BENGALURU: January 1964 - July 1979. On paper, BS Chandrasekhar's international career reads 15 years. But what it does not tell us is his absence for more than three years from 1968-70 after a serious two-wheeler accident. One can say it was career-threatening too. He next featured in the England tour of 1971, and one did not know how he would fare upon return. In fact, he orchestrated India’s first series win in England with a magical six-wicket haul in the second innings of the third and final Test in Oval.
His monumental comeback showed the fighting spirit in him. Life was tough for him since childhood. He was polio-stricken from five years old. Despite his withered right arm -- he threw with his left, bowled with right -- Chandra, as he was popularly called, defied all odds to become a legend. After helping India win a number of matches, he finished his career with 242 wickets in 58 games, making him the eighth-highest wicket-taker in India's Test history. His teammate and close friend, Bishan Singh Bedi applauded his determination despite the problems.
“He was a gift from god. A chap, who could not throw with his right hand, bowled India to so many victories -- abroad and home -- with the same hand. You can only marvel at the man, who had an outstanding determination to excel. You cannot define him in normal cricketing terms. He was simply extraordinary. Not just one, I have many wonderful memories with him right throughout my career,” Bedi told this newspaper about Chandrasekhar, who turned 75 on Sunday.
The wrist-spinner was one of the most feared in world cricket then. If the likes of Bedi and Erapalli Prasanna disguised batsmen by their flight, Chandrasekhar, who wore full sleeves and had quite a long run up, bamboozled batsmen with his spin, often bowled at a good pace. Whatever black and white videos one has seen of Chandrasekhar, he seemed to uproot wickets with his deliveries, like a fast bowler. He is said to have troubled the greats of the game including Vivian Richards, who once said ‘he (Chandrasekhar) could do things with the ball that seemed unnatural’.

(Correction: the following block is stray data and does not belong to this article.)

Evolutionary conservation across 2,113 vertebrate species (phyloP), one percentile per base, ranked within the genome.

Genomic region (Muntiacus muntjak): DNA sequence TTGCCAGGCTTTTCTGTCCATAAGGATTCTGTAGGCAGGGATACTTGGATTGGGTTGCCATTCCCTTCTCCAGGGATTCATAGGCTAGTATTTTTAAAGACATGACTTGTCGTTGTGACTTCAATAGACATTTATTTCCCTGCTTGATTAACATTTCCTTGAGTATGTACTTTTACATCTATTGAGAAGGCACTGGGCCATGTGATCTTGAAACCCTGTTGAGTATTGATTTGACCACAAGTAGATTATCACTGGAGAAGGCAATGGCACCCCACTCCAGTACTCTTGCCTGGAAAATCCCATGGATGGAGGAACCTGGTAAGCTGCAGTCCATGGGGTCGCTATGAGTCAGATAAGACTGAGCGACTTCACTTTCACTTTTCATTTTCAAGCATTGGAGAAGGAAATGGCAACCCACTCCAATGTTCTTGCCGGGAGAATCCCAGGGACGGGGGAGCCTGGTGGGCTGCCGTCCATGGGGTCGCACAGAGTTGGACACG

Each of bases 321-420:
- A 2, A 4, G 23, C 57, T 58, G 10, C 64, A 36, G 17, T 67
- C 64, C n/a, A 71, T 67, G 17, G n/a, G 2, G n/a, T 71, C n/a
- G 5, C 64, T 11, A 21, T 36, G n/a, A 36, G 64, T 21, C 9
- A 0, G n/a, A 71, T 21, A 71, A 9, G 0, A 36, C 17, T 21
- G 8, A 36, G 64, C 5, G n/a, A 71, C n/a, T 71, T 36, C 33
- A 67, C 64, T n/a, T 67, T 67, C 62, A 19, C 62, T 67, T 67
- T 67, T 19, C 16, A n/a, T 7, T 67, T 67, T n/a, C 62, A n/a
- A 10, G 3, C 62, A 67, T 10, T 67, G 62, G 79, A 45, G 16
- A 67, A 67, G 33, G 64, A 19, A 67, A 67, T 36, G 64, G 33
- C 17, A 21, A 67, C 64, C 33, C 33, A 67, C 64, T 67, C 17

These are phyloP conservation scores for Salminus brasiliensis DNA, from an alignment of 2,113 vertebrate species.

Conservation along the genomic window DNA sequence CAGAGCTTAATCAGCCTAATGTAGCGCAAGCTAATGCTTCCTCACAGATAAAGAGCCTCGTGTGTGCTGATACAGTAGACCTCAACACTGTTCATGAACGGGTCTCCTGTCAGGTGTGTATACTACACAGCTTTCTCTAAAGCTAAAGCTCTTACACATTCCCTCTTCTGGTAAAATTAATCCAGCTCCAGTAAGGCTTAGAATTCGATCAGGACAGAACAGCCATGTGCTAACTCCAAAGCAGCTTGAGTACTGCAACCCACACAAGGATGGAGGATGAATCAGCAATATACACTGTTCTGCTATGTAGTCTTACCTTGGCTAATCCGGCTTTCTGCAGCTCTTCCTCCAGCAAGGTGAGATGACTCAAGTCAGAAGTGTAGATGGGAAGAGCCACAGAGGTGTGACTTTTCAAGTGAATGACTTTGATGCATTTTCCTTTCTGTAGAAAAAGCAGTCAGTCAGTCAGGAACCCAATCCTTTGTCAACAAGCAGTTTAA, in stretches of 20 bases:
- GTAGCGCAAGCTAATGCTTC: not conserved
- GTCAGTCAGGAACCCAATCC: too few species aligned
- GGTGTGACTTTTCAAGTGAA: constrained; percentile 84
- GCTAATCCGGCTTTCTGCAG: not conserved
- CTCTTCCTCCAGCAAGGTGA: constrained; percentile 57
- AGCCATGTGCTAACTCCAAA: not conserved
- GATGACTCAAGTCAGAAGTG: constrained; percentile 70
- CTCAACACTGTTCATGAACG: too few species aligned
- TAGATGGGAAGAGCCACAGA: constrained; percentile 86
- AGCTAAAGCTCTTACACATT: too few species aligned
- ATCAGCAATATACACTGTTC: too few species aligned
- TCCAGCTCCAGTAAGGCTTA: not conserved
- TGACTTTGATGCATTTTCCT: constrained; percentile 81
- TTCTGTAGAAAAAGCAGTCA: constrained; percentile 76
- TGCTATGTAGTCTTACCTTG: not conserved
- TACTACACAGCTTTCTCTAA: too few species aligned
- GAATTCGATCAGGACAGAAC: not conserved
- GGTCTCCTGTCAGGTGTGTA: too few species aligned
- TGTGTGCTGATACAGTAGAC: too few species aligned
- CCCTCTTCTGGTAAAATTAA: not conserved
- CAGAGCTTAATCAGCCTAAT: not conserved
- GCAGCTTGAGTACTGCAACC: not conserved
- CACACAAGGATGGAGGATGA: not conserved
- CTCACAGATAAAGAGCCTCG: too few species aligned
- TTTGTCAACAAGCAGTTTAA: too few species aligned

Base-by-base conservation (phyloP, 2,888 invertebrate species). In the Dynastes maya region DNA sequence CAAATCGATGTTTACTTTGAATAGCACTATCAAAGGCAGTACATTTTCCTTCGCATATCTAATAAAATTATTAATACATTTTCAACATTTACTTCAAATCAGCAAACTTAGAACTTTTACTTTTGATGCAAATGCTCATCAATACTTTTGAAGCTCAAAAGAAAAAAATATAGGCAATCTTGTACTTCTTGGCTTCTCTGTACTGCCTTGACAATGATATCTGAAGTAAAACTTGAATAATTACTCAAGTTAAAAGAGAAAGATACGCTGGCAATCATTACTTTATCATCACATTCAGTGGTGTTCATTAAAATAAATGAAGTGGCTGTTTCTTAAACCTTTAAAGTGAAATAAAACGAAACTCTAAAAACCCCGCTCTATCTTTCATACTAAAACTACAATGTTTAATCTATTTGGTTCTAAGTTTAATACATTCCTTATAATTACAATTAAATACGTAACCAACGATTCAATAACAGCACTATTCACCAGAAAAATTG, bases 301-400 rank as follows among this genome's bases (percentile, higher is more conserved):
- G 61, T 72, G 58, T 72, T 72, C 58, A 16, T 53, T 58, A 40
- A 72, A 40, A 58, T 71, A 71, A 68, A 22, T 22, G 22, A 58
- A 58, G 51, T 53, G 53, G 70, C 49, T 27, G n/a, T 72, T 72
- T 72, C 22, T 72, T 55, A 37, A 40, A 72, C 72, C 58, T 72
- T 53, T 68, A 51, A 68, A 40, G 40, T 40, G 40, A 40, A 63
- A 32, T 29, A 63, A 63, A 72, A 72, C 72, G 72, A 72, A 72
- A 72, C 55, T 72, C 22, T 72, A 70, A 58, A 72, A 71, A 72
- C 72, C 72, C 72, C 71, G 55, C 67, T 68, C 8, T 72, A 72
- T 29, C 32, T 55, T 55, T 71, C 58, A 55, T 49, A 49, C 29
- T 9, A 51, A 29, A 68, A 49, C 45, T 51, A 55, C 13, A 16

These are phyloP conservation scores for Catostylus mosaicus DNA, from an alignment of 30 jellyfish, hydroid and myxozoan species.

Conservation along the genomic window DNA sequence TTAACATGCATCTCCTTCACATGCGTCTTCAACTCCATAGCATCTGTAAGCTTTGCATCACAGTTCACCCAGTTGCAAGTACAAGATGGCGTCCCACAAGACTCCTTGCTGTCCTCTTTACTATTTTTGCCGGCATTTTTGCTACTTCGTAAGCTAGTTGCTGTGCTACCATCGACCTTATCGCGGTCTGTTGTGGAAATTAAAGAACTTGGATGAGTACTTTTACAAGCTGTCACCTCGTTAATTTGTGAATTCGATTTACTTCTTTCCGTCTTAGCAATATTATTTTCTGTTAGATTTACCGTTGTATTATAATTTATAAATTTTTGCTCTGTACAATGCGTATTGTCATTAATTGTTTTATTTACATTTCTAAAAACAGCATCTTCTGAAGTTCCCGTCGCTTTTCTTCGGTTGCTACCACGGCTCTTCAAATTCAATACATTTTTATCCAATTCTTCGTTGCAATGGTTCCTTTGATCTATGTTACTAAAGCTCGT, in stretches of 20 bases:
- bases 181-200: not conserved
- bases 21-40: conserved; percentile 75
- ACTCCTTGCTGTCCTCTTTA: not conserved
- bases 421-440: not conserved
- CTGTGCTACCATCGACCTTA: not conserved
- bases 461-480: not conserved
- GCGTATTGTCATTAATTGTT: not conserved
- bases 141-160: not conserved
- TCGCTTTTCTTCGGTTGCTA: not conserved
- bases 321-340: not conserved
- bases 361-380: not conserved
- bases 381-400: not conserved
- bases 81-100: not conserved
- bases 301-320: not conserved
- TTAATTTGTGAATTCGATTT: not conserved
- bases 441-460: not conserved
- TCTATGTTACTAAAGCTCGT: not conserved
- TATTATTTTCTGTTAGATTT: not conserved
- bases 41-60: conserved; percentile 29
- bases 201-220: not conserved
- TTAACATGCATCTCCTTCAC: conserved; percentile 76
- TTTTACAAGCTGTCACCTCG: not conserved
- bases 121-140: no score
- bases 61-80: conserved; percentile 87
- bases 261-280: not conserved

Even those who faced him in the Indian team nets found it tough to understand his bowling. Some of his balls would even rise chest high and was said to be unplayable once he got his line and length correct. “Chandra is Chandra. He was a unique bowler. I have faced all kind of bowlers, be it on the ground or at the nets, but I did not see a bowler like him. He was simply a freak with the ball. He had a rare combination of pace and spin. He could turn the ball, get the ball to jump. I remember few instances how the ball would reverse spin to the wicket even after someone played a backfoot defensive shot from the middle of the bat,” said Anshuman Gaekwad, who is regularly in touch with him. Gaekwad recently shared their playing days photos with Chandrasekhar too.
Chandrasekhar was not the only superstar in the spin department for India during those days. He formed a phenomenal spin quartet alongside Bedi, Prasanna and Srinivas Venkataraghavan. They created havoc in the opposition camp. They instilled fear and Bedi felt it was their understanding, which helped them achieve greater things.
“I can only think of terrific camaraderie that we (four) had and the kind of trust we had in one another and that helped us on the field. It was remarkable. I cannot think of a more congenial kind of group, which complemented one another throughout,” said Bedi, who shared the hotel room with Chandra in some tours, helping the two share some special bond and thus know one another personally. “I tell you, he is such a pleasant person. I never heard him indulge in any kind of self pity. He is a lovely human being and a humble person too. He was my hero.”